Thomas and I have been doing a lot of hard thinking and talking about adoption. If you are curious about some of those thoughts, you can find them here.
It seems appropriate that my next book review should be all about a child finding a true family.
The Good Master is a delightful and thought-provoking book written and illustrated by the Newbury Award winner, Kate Seredy. I recently discovered that Seredy has written many books, and illustrated just as prolifically. I hope to write a review at some point of one of my favorite historical fiction books from grade school which she illustrated, called “Smiling Hill Farm”. She also wrote “The White Stag” (reviewed here), “Lazy Tinka” (reviewed here), A Tree for Peter, and several others. She focuses primarily on small children and their growing-up years, and the adults in their lives. She was raised in Eastern Europe, which explains her illustration style and her favored subject matter of old tales of the eastern european countryside.
A young girl comes to live with her Aunt, Uncle, and cousins in the country. She is smart, spoiled, and supposedly sickly. Her cousin, Jancy, can’t believe all of the trouble one girl can cause, and sometimes is roped into the chaos himself. But Jancy’s father is not called The Good Master for nothing. In a tale reminiscent of The Taming of the Shrew, the young cousins learn that family is more than just a household: it is a bond that carries weight, responsibility, and protection, regardless of our previous history.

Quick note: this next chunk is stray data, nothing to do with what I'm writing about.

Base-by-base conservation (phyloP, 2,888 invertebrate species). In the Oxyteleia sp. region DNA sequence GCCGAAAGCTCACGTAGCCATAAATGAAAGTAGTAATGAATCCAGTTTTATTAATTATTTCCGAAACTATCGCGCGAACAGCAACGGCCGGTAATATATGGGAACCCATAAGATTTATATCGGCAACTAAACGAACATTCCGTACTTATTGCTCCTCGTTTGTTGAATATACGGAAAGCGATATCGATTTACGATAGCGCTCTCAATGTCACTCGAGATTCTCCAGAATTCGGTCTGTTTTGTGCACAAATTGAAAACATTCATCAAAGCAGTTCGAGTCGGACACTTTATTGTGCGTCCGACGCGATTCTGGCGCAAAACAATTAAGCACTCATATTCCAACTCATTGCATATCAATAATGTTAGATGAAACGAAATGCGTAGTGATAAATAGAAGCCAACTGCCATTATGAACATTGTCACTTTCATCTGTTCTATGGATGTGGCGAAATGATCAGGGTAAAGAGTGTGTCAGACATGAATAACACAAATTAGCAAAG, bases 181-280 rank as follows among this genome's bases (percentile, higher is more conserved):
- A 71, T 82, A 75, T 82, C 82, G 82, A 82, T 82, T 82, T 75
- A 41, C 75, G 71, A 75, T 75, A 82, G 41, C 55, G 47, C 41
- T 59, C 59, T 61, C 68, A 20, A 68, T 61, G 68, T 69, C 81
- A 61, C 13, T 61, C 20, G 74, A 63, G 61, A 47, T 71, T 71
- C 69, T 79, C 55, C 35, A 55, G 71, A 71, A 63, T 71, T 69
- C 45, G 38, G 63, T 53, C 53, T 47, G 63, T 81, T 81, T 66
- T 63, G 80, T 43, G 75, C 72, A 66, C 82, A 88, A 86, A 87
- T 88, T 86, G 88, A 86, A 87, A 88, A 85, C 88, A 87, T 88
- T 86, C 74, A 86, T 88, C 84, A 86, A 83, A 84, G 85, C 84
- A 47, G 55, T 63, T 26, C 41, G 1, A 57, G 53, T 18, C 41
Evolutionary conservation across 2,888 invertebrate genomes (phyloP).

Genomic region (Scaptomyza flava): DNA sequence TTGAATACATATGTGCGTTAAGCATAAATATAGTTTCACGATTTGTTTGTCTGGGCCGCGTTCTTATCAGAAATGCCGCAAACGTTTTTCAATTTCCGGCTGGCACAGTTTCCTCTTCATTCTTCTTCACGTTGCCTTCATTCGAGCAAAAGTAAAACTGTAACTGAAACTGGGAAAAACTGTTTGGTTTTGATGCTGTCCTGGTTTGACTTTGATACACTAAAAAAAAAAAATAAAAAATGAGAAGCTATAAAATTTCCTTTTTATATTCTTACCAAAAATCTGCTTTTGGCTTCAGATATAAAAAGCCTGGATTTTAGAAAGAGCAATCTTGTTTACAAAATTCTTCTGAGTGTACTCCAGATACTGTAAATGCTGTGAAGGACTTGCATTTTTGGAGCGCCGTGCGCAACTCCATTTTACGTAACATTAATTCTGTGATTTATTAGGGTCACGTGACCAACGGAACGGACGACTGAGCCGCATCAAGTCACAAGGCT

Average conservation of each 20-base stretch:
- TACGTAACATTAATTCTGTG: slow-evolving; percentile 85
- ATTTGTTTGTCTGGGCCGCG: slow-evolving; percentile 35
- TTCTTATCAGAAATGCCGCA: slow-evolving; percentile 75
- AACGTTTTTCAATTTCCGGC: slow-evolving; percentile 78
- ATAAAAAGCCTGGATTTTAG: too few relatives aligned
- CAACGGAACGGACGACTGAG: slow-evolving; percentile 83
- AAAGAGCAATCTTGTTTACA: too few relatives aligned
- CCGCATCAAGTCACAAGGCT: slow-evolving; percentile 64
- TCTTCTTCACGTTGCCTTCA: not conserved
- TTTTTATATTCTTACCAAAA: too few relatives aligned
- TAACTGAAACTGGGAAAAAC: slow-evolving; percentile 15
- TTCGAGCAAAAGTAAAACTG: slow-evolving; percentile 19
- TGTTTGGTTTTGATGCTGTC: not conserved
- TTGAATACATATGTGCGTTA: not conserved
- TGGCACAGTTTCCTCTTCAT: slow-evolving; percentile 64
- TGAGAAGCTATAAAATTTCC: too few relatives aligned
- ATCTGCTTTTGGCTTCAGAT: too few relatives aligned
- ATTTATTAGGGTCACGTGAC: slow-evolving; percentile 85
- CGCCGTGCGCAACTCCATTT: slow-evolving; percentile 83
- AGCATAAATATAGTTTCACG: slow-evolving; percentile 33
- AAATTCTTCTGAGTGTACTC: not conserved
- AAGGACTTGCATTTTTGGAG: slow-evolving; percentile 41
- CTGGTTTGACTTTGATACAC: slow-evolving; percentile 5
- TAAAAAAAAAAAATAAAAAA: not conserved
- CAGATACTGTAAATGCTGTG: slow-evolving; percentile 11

I would highly recommend this book, especially as a bedtime book, as the antics of the young cousins are sure to please young readers and remind them of the joys of family. Adult readers will also be delighted with the conversations between the characters. Just be aware that young readers might get some ideas of how to approach problems with results that might be close to the antics of the cousins. Enjoy!
Title: The Good Master
Author: Kate Seredy
Illustrator: Kate Seredy
Awards: The Newbury Award
Genre: Young Chapter Book with pictures
Recommended Reader: 8-12 years old
Have you read other Kate Seredy books? Any good books about Eastern Europe? What books remind you of life as a child in your home?